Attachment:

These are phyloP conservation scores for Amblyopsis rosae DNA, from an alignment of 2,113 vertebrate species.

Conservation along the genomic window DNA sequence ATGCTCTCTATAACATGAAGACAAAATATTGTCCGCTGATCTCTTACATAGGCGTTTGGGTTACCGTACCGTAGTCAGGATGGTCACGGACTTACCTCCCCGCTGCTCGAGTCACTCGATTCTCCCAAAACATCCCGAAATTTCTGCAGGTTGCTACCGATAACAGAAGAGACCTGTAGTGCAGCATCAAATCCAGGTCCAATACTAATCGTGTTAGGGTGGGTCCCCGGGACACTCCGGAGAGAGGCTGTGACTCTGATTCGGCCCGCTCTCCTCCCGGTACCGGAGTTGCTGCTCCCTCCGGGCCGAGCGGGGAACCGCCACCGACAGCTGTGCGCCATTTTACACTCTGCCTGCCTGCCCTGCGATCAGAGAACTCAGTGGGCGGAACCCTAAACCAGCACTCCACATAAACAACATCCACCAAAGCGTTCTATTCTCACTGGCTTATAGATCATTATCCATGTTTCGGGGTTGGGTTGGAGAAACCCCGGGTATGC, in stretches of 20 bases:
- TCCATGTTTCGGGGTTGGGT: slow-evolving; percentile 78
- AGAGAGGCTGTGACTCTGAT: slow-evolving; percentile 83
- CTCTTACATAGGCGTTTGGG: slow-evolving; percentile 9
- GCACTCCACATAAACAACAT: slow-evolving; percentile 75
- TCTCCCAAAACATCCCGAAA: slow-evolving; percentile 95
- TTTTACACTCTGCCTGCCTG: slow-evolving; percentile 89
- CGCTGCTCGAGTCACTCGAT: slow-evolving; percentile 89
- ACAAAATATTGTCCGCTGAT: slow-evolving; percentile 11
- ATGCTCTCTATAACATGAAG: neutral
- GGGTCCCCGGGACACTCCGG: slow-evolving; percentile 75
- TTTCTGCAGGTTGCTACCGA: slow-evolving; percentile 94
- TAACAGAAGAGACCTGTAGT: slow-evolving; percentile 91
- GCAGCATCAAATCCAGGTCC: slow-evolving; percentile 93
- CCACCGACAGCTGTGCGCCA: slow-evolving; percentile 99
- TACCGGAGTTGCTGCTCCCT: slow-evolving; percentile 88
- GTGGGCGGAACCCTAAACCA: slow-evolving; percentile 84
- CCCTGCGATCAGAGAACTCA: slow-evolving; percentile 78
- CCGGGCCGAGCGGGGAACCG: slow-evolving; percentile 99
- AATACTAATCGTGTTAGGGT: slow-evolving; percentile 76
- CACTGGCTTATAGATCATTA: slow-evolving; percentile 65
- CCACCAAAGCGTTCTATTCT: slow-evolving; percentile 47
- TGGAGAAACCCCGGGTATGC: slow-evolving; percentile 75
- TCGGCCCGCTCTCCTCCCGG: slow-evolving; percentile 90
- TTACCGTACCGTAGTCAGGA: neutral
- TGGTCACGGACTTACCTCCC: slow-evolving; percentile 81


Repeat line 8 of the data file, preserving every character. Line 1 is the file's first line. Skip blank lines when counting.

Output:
- TTTTACACTCTGCCTGCCTG: slow-evolving; percentile 89